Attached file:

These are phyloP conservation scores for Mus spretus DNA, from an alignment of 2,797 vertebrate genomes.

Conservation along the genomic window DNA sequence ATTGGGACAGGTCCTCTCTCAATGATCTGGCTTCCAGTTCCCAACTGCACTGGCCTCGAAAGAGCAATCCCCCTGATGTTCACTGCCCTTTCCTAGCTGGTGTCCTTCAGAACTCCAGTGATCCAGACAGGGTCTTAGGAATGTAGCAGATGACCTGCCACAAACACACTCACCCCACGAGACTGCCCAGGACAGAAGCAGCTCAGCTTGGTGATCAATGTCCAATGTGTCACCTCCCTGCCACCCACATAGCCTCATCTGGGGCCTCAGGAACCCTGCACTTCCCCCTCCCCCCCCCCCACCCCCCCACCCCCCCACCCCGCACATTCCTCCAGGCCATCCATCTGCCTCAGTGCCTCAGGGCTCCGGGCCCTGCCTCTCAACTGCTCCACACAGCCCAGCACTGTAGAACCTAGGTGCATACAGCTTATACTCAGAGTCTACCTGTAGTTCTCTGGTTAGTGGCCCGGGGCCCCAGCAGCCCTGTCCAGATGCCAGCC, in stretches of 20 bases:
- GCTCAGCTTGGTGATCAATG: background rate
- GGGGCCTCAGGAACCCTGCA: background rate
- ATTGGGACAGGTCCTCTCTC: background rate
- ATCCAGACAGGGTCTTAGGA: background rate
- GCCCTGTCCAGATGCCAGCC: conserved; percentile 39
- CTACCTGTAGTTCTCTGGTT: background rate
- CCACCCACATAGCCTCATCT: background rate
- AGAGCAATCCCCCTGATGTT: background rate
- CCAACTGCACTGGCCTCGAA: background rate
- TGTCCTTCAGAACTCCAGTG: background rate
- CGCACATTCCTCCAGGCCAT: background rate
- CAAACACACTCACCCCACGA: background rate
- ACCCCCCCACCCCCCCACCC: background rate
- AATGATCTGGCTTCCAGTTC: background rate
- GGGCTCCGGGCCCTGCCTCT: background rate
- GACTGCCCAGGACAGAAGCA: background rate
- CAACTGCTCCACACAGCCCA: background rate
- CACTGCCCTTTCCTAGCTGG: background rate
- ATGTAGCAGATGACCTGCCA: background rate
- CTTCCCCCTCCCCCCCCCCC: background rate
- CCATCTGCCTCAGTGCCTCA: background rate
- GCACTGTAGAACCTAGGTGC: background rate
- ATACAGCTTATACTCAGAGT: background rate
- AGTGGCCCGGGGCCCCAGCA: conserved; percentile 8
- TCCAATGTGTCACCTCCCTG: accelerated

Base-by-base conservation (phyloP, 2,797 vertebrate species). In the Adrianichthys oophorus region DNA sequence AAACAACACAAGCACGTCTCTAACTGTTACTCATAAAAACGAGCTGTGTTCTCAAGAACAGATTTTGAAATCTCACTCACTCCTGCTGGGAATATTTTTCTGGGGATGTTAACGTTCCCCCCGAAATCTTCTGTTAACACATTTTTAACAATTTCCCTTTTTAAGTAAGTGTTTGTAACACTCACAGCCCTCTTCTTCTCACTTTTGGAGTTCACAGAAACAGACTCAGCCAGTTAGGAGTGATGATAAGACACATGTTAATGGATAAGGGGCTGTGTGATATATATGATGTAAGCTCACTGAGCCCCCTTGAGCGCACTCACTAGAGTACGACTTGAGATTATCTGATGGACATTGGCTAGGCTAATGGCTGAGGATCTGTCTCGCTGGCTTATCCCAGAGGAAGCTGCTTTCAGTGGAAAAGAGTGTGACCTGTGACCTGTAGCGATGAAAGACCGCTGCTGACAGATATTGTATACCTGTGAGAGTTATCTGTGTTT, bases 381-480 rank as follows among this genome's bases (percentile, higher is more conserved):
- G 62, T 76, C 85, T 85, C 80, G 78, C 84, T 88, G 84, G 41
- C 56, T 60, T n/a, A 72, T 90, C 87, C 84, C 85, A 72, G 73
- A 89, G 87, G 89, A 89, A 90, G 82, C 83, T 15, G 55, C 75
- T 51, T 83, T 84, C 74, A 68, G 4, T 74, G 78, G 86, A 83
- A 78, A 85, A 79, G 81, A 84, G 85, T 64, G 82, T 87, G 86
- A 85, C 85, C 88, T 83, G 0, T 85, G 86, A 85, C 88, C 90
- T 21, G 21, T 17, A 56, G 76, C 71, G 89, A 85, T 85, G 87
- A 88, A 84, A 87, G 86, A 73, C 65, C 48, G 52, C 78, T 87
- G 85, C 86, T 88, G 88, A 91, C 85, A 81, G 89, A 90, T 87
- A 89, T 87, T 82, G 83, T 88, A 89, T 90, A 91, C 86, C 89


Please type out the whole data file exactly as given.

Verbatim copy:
These are phyloP conservation scores for Mus spretus DNA, from an alignment of 2,797 vertebrate genomes.

Conservation along the genomic window DNA sequence ATTGGGACAGGTCCTCTCTCAATGATCTGGCTTCCAGTTCCCAACTGCACTGGCCTCGAAAGAGCAATCCCCCTGATGTTCACTGCCCTTTCCTAGCTGGTGTCCTTCAGAACTCCAGTGATCCAGACAGGGTCTTAGGAATGTAGCAGATGACCTGCCACAAACACACTCACCCCACGAGACTGCCCAGGACAGAAGCAGCTCAGCTTGGTGATCAATGTCCAATGTGTCACCTCCCTGCCACCCACATAGCCTCATCTGGGGCCTCAGGAACCCTGCACTTCCCCCTCCCCCCCCCCCACCCCCCCACCCCCCCACCCCGCACATTCCTCCAGGCCATCCATCTGCCTCAGTGCCTCAGGGCTCCGGGCCCTGCCTCTCAACTGCTCCACACAGCCCAGCACTGTAGAACCTAGGTGCATACAGCTTATACTCAGAGTCTACCTGTAGTTCTCTGGTTAGTGGCCCGGGGCCCCAGCAGCCCTGTCCAGATGCCAGCC, in stretches of 20 bases:
- GCTCAGCTTGGTGATCAATG: background rate
- GGGGCCTCAGGAACCCTGCA: background rate
- ATTGGGACAGGTCCTCTCTC: background rate
- ATCCAGACAGGGTCTTAGGA: background rate
- GCCCTGTCCAGATGCCAGCC: conserved; percentile 39
- CTACCTGTAGTTCTCTGGTT: background rate
- CCACCCACATAGCCTCATCT: background rate
- AGAGCAATCCCCCTGATGTT: background rate
- CCAACTGCACTGGCCTCGAA: background rate
- TGTCCTTCAGAACTCCAGTG: background rate
- CGCACATTCCTCCAGGCCAT: background rate
- CAAACACACTCACCCCACGA: background rate
- ACCCCCCCACCCCCCCACCC: background rate
- AATGATCTGGCTTCCAGTTC: background rate
- GGGCTCCGGGCCCTGCCTCT: background rate
- GACTGCCCAGGACAGAAGCA: background rate
- CAACTGCTCCACACAGCCCA: background rate
- CACTGCCCTTTCCTAGCTGG: background rate
- ATGTAGCAGATGACCTGCCA: background rate
- CTTCCCCCTCCCCCCCCCCC: background rate
- CCATCTGCCTCAGTGCCTCA: background rate
- GCACTGTAGAACCTAGGTGC: background rate
- ATACAGCTTATACTCAGAGT: background rate
- AGTGGCCCGGGGCCCCAGCA: conserved; percentile 8
- TCCAATGTGTCACCTCCCTG: accelerated

Base-by-base conservation (phyloP, 2,797 vertebrate species). In the Adrianichthys oophorus region DNA sequence AAACAACACAAGCACGTCTCTAACTGTTACTCATAAAAACGAGCTGTGTTCTCAAGAACAGATTTTGAAATCTCACTCACTCCTGCTGGGAATATTTTTCTGGGGATGTTAACGTTCCCCCCGAAATCTTCTGTTAACACATTTTTAACAATTTCCCTTTTTAAGTAAGTGTTTGTAACACTCACAGCCCTCTTCTTCTCACTTTTGGAGTTCACAGAAACAGACTCAGCCAGTTAGGAGTGATGATAAGACACATGTTAATGGATAAGGGGCTGTGTGATATATATGATGTAAGCTCACTGAGCCCCCTTGAGCGCACTCACTAGAGTACGACTTGAGATTATCTGATGGACATTGGCTAGGCTAATGGCTGAGGATCTGTCTCGCTGGCTTATCCCAGAGGAAGCTGCTTTCAGTGGAAAAGAGTGTGACCTGTGACCTGTAGCGATGAAAGACCGCTGCTGACAGATATTGTATACCTGTGAGAGTTATCTGTGTTT, bases 381-480 rank as follows among this genome's bases (percentile, higher is more conserved):
- G 62, T 76, C 85, T 85, C 80, G 78, C 84, T 88, G 84, G 41
- C 56, T 60, T n/a, A 72, T 90, C 87, C 84, C 85, A 72, G 73
- A 89, G 87, G 89, A 89, A 90, G 82, C 83, T 15, G 55, C 75
- T 51, T 83, T 84, C 74, A 68, G 4, T 74, G 78, G 86, A 83
- A 78, A 85, A 79, G 81, A 84, G 85, T 64, G 82, T 87, G 86
- A 85, C 85, C 88, T 83, G 0, T 85, G 86, A 85, C 88, C 90
- T 21, G 21, T 17, A 56, G 76, C 71, G 89, A 85, T 85, G 87
- A 88, A 84, A 87, G 86, A 73, C 65, C 48, G 52, C 78, T 87
- G 85, C 86, T 88, G 88, A 91, C 85, A 81, G 89, A 90, T 87
- A 89, T 87, T 82, G 83, T 88, A 89, T 90, A 91, C 86, C 89